SPOILER: In 1945, in Denmark, after the defeat of Germany, the tough veteran Sergeant Carl Rasmussen is assigned by Lieutenant Ebbe Jensen to defuse and remove 2.2 million mines in the Danish West Coast to make the beaches safe. Carl receives a group of teenage Germans prisoners of war to clear mines. With the formal promise of Ebbe, Carl tells to the youngsters that when the task is accomplished, the survivors would be released to return to Germany. After the initial hostility with the enemy, Carl realizes that the POWs are too young and befriends the boys. But when a mine in a clear area blows up his dog, Carl forces the boys to walk together on the safe areas to check whether any mine was left behind. Months later, the survivors complete their task but Ebbe sends them to another mined field. What will Carl do? Written by
Claudio Carvalho, Rio de Janeiro, Brazil
The use of German children for post WW2 mine sweeping has by many historians been declared as the worst case of war crimes ever conducted by the Danish state. Specifically, it is explicitly forbidden in the Geneva Conventions that any Prisoner of War be forced to perform dangerous and/or unhealthy labor. See more »
The boys keep having the same 'fresh' haircut throughout the movie (that covers three months). It's unlikely that they had a hairdresser around, or even a pair of scissors. See more »
Sgt. Carl Rasmussen:
Those of you who count the mines, make sure my card is updated. This task is as important as defusing mines.
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Disturbing, Disquieting & Devastating, 'Land Of Mine' Is Essential Cinema
Nominated for Best Foreign Language Film at the upcoming Academy Awards, Land of Mine (also known as Under sandet) is a disturbing, disquieting & devastating cinema that's inspired from the immoral & inhuman act that the Danish authorities perpetrated against German POWs, majority of whom were teenagers, following the end of the Second World War in Europe.
Set in post-World War II Denmark, the story of Land of Mine follows a Danish Sergeant who is assigned the duty to defuse & remove over 2 million mines that were buried by the Germans along the coast during the war. Receiving a batch of teenage Germans POWs to carry out the operation, the Sergeant's initial hostility towards them begins to undergo an unexpected change.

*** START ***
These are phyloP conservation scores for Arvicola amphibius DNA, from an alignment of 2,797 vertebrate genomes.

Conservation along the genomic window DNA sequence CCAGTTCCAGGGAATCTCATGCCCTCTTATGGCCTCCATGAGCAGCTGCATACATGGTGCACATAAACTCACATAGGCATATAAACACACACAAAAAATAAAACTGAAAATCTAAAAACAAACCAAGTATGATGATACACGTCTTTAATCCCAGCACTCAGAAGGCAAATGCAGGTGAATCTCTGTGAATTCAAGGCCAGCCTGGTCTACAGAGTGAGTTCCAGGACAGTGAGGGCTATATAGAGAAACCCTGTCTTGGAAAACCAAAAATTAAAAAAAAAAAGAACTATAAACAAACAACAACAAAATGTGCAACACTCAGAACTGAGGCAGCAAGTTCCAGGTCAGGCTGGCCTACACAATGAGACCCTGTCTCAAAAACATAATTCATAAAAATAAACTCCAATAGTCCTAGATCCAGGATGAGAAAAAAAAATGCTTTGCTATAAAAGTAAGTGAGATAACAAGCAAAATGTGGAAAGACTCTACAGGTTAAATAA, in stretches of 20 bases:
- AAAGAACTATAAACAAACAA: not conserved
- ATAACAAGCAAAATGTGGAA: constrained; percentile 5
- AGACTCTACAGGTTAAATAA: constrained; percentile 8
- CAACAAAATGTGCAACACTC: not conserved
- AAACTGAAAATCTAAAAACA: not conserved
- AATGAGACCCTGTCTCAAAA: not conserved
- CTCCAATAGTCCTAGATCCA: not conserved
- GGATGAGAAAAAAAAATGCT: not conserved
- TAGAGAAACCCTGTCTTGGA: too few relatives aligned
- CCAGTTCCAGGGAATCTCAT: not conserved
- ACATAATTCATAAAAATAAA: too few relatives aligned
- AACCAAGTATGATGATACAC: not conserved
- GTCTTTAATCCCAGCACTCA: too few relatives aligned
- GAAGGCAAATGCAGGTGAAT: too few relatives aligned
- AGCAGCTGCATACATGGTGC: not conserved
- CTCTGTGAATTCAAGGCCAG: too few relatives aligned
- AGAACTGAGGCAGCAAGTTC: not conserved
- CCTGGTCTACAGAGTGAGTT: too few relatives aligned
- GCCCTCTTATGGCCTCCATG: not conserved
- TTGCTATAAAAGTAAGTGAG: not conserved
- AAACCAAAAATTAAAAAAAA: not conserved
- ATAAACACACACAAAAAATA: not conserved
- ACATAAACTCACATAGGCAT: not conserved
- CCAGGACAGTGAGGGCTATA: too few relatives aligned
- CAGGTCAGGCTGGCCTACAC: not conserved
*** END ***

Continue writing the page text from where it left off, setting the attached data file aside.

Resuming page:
Written & directed by Martin Zandvliet, the film opens with a crucial sequence that establishes the seething hatred that the Sergeant has against Germans and takes it up from there. Every segment featuring the young boys trying to defuse the mines with their bare hands despite being obviously ill-equipped to carry out the dangerous task is nail-biting as hell and even more hard-hitting when they fail at it.
Zandvliet's direction exhibits terrific restraint from start to finish and even more admirable is how he handles the characters & their arcs. Without choosing a side, he puts believable people on screen and keeps all their human attributes in tact, whether they are Danish or Germans. And while the hostile nature of the former against the latter is understandable, what the Danish authorities force them to do is equally inexcusable.
Shot at historically authentic locations, the entire picture is splendidly photographed and the era of Denmark recovering from the war is wonderfully captured by its desaturated & earthy colour tones. Camera-work is hand-held, static & expertly controlled for the most part and allows the scenes to play out at their desired pace but the longer it lingers on the defusing process, the more suspenseful it becomes and majority of the time, ends on a heartbreaking note.
Editing is skilfully carried out, for every single minute of its 1½ hour narrative is accounted for & is relevant to the plot. Every sequence on the beach is compelling & handled with patience and every explosion or casualty reverberates with the audience & the impact of it is deeply felt. The film does feel longer than its runtime but it is relentlessly gripping till the end. And further enhancing its grim aura is the poignant score that always surfaces on time.
Coming to the performances, Land of Mine features an incredibly committed cast in Roland Møller, Louis Hofmann & others, with Hofmann impressing the most. Møller is in as the Sergeant overseeing the mine clearing operation and expresses his character's inner conflict brilliantly while Hofmann plays one of the young boys performing the fatal, endless task of defusing millions of buried mines with stunning balance, and the scenes between the two are its main highlight.
On an overall scale, Land of Mine not only ranks amongst the best films of its year but is one of the finest films to come out from Cinema of Denmark. Incessantly human, powerfully moving & making a strong statement about what makes us human & why it's even more important to stay as one in times of bitter conflict, this Danish masterpiece is an extremely riveting example of its genre that treads a difficult path & is utterly discomforting at times yet manages to fully redeem itself in the end. An essential viewing by all means, this Danish masterpiece comes very highly recommended.
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